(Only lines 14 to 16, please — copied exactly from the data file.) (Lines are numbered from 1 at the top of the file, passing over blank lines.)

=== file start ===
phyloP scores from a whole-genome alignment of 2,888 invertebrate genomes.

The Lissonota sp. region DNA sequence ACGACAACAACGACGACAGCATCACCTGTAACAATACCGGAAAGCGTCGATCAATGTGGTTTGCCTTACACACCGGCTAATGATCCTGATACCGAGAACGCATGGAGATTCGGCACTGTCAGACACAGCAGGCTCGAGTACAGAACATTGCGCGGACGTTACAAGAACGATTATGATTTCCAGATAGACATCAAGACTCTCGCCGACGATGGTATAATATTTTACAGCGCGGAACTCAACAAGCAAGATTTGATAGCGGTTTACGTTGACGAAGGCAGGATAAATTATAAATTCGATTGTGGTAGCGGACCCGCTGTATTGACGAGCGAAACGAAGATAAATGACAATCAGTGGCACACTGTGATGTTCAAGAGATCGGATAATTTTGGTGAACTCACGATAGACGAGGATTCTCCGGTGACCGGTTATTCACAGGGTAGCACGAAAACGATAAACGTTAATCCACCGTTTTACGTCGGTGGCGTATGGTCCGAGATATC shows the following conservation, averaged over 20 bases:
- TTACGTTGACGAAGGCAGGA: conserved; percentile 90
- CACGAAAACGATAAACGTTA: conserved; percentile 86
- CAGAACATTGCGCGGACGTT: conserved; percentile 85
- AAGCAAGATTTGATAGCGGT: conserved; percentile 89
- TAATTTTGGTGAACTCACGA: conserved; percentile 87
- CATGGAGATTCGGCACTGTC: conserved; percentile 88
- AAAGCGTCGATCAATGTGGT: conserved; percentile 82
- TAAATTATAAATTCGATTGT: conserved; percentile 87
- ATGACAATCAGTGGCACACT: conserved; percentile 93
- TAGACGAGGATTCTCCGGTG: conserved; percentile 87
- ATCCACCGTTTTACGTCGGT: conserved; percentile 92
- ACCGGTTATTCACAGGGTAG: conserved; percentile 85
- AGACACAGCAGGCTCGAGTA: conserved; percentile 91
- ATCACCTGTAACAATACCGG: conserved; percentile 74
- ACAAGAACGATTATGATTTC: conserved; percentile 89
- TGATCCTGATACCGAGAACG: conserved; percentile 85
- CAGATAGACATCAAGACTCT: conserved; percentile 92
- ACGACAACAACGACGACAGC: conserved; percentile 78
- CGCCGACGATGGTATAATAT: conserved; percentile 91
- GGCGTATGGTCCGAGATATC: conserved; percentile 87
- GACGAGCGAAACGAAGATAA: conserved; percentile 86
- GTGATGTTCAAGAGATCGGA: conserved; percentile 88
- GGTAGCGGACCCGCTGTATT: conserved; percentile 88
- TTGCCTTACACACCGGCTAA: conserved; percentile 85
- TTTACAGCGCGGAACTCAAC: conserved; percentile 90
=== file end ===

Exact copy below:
- ACCGGTTATTCACAGGGTAG: conserved; percentile 85
- AGACACAGCAGGCTCGAGTA: conserved; percentile 91
- ATCACCTGTAACAATACCGG: conserved; percentile 74